I was hauld befor HR and charged with workplace harassment. As I stood waiting outside the director’s office, there was this guy who kept looking at me with a very worried expression. When I got in to see the director, it took less than 90 seconds to demonstrate that the allegation was a crock.

          But a few weeks later I had to go down to HR on another matter (excersizing stock options), but the the worry-faced guy was there again with his worried guy face again, but I think he assumed I was there about discrimination again. And I though – I get it. He’s a fucking fluffer!

          1. Somedays I spell like shit.

            1. How dare you! My grammer, sintacks, and speeling are impeckaball.

              And I Have that luvlee aeroma, two!

          2. I’m worried that the Palin guy will offer to wipe my ass again after I shit.

    1. Thanks, Sugarfree – this alone was worth the trip:

      her heroic crusade against childhood obesity

      Yes, dear God, with the people and institutions who stood in her way, it’s a miracle she survived the ordeal, much less made the extensive progress in research and results in the field that she has made, singlehandedly. God bless you, Michelle Obama, God bless you!

  15. no empirical support for the idea that diversity training programs change attitudes or behavior.

    And team-building is for suckers.

    Next on uselesshelpful reviews of “the literature”: “Ignoring Poor Performance Leads to Poor Results and Strained Work Relationships”.

  16. because of the hat

  17. I wonder if Lawsuit centric training doesn’t also increase fear in a company. If you scare people about potential lawsuits, then a common sense reaction to that fear might be to hire fewer minorities or women. If there are fewer women and minorities in the company, then there is less of a chance that something you inadvertently say or do will end up getting you sued.

    I’m not saying this is the right thing to do… but it could possibly be another explanation for why this type of training backfires.

    1. That is unquestionably one of the unintended consequences of “diversity” and “anti-discrimination laws.”

      Anyone making a hiring decision will always have in the back of their mind “Am I hiring a lawsuit here? What if he/she/it doesn’t work out – will I be able to fire them without getting tarred as a racist?”

      A decision not to hire a protected class member from a pool of qualified candidates is much safer/easier to defend than a decision to fire a protected class member.

  18. “Do corporate diversity programs work as advertised?”

    No, but they do create jobs for people who would otherwise be unemployable, plus they let people who have boring jobs get to goof around with each other for a few hours, and maybe score a free lunch or two.

    “You know, I’ve always wanted to fist-fuck a Negro chick in the break room.”
    “You know, she and her people have come a long way since 1865.”

      “You know, she and her people have come a long way since 1865. I still want to fist-fuck her in the break room, though.”

      I think that’s how it actually goes.

      1. How big is your fist? That breakroom of a pussy must be huge…(echo) huge….huge…huge….

  20. Diversity sucks!

  21. At the last corporate job I held before I started this company, I managed to hold off the diversity training bastards for more than a year before the day I finally quit. I quit for various other reasons, but had I stuck around it was close to turning ugly. I was the last person in the organization who hadn’t sat throught the dog and pony show and I was dead set on not submitting myself to it.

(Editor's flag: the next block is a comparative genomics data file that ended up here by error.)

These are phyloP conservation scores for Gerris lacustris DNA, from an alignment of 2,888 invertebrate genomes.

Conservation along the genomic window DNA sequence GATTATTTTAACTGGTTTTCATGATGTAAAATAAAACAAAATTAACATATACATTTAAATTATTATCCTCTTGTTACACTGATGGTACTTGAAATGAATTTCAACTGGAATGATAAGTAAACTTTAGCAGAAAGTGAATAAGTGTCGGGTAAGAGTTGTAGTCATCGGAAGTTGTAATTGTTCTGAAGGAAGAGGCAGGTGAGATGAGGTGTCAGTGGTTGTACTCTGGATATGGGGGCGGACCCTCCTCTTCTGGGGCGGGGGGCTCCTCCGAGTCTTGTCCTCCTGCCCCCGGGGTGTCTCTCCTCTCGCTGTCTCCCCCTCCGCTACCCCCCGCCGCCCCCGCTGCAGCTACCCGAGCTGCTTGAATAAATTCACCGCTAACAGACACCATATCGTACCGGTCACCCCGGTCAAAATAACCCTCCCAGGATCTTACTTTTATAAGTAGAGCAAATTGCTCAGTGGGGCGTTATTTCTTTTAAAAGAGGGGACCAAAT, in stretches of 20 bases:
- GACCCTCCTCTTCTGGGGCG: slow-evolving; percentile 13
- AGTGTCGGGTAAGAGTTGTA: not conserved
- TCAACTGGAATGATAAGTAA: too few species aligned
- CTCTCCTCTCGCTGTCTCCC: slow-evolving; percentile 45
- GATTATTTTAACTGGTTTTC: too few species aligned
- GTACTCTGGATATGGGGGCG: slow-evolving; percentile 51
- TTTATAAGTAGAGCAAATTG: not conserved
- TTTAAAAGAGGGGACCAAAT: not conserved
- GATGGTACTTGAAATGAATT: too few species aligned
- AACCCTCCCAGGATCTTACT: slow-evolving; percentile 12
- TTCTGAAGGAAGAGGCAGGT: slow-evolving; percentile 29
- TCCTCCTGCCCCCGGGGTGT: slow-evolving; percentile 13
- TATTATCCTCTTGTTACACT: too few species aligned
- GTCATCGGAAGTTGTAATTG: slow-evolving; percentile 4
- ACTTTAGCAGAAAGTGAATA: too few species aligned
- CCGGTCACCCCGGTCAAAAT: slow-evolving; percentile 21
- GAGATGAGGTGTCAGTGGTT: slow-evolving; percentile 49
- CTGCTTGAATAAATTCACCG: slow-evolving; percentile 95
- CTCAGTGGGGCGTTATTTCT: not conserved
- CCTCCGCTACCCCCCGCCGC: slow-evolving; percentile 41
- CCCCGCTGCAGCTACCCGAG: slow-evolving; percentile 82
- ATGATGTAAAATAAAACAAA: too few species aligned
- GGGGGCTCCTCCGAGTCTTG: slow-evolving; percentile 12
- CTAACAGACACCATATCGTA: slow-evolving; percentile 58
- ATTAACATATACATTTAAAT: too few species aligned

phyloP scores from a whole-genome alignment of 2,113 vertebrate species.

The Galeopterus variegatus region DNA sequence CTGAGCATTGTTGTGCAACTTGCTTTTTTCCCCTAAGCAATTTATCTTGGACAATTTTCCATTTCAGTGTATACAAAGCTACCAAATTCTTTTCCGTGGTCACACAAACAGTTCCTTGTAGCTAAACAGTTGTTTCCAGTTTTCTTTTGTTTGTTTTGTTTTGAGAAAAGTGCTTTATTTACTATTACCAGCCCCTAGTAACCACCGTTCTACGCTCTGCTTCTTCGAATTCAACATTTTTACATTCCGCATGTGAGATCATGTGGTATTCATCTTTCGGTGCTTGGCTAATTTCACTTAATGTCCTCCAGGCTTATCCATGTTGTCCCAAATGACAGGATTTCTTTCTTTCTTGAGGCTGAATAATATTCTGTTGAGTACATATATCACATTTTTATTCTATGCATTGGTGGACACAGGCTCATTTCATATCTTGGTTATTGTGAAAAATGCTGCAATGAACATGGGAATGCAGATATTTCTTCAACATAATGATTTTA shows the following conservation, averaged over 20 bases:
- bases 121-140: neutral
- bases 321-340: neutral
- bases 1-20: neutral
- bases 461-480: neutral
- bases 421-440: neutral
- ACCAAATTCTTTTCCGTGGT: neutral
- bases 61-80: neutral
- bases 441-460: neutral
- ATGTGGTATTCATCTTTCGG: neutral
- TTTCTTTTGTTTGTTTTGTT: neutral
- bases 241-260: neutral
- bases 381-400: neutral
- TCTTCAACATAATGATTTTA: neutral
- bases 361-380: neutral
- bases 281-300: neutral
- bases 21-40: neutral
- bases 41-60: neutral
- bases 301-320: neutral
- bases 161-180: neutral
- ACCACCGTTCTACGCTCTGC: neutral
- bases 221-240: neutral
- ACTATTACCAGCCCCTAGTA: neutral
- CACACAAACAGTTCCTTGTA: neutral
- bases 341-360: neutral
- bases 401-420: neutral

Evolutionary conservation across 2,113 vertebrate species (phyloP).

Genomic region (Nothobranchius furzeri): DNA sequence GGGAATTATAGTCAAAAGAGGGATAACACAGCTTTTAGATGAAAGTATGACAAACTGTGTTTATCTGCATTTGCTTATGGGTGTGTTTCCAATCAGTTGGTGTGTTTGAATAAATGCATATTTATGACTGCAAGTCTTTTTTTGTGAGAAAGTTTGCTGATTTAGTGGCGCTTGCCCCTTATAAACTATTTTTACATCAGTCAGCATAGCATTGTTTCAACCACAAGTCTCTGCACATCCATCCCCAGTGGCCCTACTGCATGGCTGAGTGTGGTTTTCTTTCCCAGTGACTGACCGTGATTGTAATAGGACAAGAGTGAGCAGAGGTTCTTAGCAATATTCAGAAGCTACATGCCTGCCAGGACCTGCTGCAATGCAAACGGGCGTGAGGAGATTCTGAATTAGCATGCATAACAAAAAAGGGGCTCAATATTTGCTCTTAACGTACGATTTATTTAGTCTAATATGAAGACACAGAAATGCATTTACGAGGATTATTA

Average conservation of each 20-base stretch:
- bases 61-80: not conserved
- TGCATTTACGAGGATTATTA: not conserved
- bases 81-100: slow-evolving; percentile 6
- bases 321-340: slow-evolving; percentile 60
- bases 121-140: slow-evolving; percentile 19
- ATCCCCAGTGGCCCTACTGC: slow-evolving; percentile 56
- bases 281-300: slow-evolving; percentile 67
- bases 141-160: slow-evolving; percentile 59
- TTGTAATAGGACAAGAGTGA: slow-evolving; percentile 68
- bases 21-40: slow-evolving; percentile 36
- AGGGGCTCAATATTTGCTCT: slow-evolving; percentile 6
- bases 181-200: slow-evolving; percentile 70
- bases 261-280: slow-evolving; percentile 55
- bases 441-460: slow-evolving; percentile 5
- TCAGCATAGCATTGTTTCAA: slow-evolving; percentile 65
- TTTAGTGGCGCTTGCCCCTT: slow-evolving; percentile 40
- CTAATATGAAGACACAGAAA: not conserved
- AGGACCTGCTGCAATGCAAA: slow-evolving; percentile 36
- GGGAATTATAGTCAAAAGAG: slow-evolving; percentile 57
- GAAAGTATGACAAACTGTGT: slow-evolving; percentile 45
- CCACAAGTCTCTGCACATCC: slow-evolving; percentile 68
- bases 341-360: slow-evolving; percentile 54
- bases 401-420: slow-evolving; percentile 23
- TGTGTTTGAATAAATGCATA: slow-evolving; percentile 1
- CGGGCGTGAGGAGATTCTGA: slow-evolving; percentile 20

They were well within their rights of making it a condition of my employment, I will admit, and if I wanted to continue working there I would have eventually had to sit through it. I just personally felt that it was demeaning to everyone involved – both the hypothetically oppressed and the hypotehtically oppressing – and since I knew I was going to quit eventually I made it into a game to see how long I could hold out and come up with different excuses or absences. It was fun.

    Drove the “Diversity Director” crazy, I did. She couldn’t fathom how I could have principled objections and not just be a closeted bigot.

    1. a West Texas boy bigoted?

      1. Funny, huh? Just like the Diversity Director being a black lady. Who’d a thunk either?

        1. Omg, they still have black women in West Texas and they have jobs.

  22. Come on. This post is flawed! What better way to change people’s attitudes than the threat of force? My formerly mouthy children have the black eyes to prove it.

    1. You changed their overt behavior, Jamie. You didn’t change their attitudes.

  23. Diversity training is the perfect response to diversity laws:

    Both are meaningless and ineffective, and are engaged in purely for the sake of appearances.

    1. Report to HR for reeducation, counselor.

  24. For diversity programs to be effective, we really need to push the benefits of diversity in order for people to fully embrace it.

  25. Diversity as a goal will never go away, to do so would eliminate the need for the people who promote diversity! These programs are useless, ridiculous and a complete waste of time clasamente fotbal

  26. I’ve been thrown into so many situations where I had to develop a solution on the fly working off another developers code?so I can certainly relate to the tedious yet thrilling feeling of getting things patched up just in time. pariuri sportive

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  29. sorry but i don’t know why appear two times.

  30. That is unquestionably one of the unintended consequences of “diversity” and “anti-discrimination laws.”Drove the “Diversity Director” crazy, I did. She couldn’t fathom how I could have principled objections and not just be a closeted bigot.